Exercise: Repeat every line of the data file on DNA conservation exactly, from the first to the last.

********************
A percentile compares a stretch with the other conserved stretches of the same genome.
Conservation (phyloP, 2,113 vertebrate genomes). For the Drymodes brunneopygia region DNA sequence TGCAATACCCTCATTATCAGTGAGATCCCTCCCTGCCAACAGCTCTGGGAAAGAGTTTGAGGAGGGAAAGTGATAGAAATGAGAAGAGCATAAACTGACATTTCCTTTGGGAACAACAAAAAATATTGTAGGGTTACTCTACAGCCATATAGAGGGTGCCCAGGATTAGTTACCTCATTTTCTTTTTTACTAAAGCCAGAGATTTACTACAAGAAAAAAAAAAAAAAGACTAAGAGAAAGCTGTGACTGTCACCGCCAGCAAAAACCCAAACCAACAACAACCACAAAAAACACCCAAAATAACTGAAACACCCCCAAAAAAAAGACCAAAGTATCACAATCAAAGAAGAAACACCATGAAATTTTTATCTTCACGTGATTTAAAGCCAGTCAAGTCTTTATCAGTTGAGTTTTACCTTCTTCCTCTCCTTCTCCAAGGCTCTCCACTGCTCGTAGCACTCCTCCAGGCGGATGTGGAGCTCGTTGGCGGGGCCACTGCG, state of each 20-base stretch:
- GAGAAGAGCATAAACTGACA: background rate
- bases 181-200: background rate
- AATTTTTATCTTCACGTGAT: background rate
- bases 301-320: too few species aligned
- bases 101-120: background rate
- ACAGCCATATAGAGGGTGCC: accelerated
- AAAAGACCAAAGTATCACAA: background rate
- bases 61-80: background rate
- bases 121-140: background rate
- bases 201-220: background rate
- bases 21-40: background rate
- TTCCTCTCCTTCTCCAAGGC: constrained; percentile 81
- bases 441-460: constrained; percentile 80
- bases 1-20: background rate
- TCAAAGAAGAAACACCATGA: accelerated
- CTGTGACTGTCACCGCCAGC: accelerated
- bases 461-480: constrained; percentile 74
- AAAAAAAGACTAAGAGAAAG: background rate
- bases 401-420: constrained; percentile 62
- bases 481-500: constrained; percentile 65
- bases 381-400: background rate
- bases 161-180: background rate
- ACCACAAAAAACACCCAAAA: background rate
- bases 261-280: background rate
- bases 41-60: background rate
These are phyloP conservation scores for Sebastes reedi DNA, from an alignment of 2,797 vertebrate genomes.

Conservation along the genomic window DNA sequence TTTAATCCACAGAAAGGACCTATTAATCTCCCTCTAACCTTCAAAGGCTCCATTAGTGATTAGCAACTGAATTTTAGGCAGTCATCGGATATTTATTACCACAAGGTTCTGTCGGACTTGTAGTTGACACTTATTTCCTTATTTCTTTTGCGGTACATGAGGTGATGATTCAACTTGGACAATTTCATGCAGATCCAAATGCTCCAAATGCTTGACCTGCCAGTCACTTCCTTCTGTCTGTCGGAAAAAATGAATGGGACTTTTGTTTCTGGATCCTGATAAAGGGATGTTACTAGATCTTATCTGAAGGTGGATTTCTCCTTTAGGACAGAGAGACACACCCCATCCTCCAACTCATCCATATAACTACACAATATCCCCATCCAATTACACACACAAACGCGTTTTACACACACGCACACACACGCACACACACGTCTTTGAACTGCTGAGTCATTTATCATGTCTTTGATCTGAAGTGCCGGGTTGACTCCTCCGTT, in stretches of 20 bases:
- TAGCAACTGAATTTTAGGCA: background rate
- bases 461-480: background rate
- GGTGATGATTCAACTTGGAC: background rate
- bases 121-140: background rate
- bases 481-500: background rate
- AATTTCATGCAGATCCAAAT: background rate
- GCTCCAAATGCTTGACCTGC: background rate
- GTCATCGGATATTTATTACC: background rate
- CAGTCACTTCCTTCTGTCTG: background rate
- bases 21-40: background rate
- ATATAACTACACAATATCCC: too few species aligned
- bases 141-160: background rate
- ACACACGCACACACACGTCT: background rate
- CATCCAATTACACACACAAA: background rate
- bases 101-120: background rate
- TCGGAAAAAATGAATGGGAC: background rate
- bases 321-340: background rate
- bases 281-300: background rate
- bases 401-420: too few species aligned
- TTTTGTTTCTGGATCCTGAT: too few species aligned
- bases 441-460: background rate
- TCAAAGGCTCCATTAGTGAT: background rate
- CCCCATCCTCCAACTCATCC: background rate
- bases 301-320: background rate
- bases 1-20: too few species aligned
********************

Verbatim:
A percentile compares a stretch with the other conserved stretches of the same genome.
Conservation (phyloP, 2,113 vertebrate genomes). For the Drymodes brunneopygia region DNA sequence TGCAATACCCTCATTATCAGTGAGATCCCTCCCTGCCAACAGCTCTGGGAAAGAGTTTGAGGAGGGAAAGTGATAGAAATGAGAAGAGCATAAACTGACATTTCCTTTGGGAACAACAAAAAATATTGTAGGGTTACTCTACAGCCATATAGAGGGTGCCCAGGATTAGTTACCTCATTTTCTTTTTTACTAAAGCCAGAGATTTACTACAAGAAAAAAAAAAAAAAGACTAAGAGAAAGCTGTGACTGTCACCGCCAGCAAAAACCCAAACCAACAACAACCACAAAAAACACCCAAAATAACTGAAACACCCCCAAAAAAAAGACCAAAGTATCACAATCAAAGAAGAAACACCATGAAATTTTTATCTTCACGTGATTTAAAGCCAGTCAAGTCTTTATCAGTTGAGTTTTACCTTCTTCCTCTCCTTCTCCAAGGCTCTCCACTGCTCGTAGCACTCCTCCAGGCGGATGTGGAGCTCGTTGGCGGGGCCACTGCG, state of each 20-base stretch:
- GAGAAGAGCATAAACTGACA: background rate
- bases 181-200: background rate
- AATTTTTATCTTCACGTGAT: background rate
- bases 301-320: too few species aligned
- bases 101-120: background rate
- ACAGCCATATAGAGGGTGCC: accelerated
- AAAAGACCAAAGTATCACAA: background rate
- bases 61-80: background rate
- bases 121-140: background rate
- bases 201-220: background rate
- bases 21-40: background rate
- TTCCTCTCCTTCTCCAAGGC: constrained; percentile 81
- bases 441-460: constrained; percentile 80
- bases 1-20: background rate
- TCAAAGAAGAAACACCATGA: accelerated
- CTGTGACTGTCACCGCCAGC: accelerated
- bases 461-480: constrained; percentile 74
- AAAAAAAGACTAAGAGAAAG: background rate
- bases 401-420: constrained; percentile 62
- bases 481-500: constrained; percentile 65
- bases 381-400: background rate
- bases 161-180: background rate
- ACCACAAAAAACACCCAAAA: background rate
- bases 261-280: background rate
- bases 41-60: background rate
These are phyloP conservation scores for Sebastes reedi DNA, from an alignment of 2,797 vertebrate genomes.

Conservation along the genomic window DNA sequence TTTAATCCACAGAAAGGACCTATTAATCTCCCTCTAACCTTCAAAGGCTCCATTAGTGATTAGCAACTGAATTTTAGGCAGTCATCGGATATTTATTACCACAAGGTTCTGTCGGACTTGTAGTTGACACTTATTTCCTTATTTCTTTTGCGGTACATGAGGTGATGATTCAACTTGGACAATTTCATGCAGATCCAAATGCTCCAAATGCTTGACCTGCCAGTCACTTCCTTCTGTCTGTCGGAAAAAATGAATGGGACTTTTGTTTCTGGATCCTGATAAAGGGATGTTACTAGATCTTATCTGAAGGTGGATTTCTCCTTTAGGACAGAGAGACACACCCCATCCTCCAACTCATCCATATAACTACACAATATCCCCATCCAATTACACACACAAACGCGTTTTACACACACGCACACACACGCACACACACGTCTTTGAACTGCTGAGTCATTTATCATGTCTTTGATCTGAAGTGCCGGGTTGACTCCTCCGTT, in stretches of 20 bases:
- TAGCAACTGAATTTTAGGCA: background rate
- bases 461-480: background rate
- GGTGATGATTCAACTTGGAC: background rate
- bases 121-140: background rate
- bases 481-500: background rate
- AATTTCATGCAGATCCAAAT: background rate
- GCTCCAAATGCTTGACCTGC: background rate
- GTCATCGGATATTTATTACC: background rate
- CAGTCACTTCCTTCTGTCTG: background rate
- bases 21-40: background rate
- ATATAACTACACAATATCCC: too few species aligned
- bases 141-160: background rate
- ACACACGCACACACACGTCT: background rate
- CATCCAATTACACACACAAA: background rate
- bases 101-120: background rate
- TCGGAAAAAATGAATGGGAC: background rate
- bases 321-340: background rate
- bases 281-300: background rate
- bases 401-420: too few species aligned
- TTTTGTTTCTGGATCCTGAT: too few species aligned
- bases 441-460: background rate
- TCAAAGGCTCCATTAGTGAT: background rate
- CCCCATCCTCCAACTCATCC: background rate
- bases 301-320: background rate
- bases 1-20: too few species aligned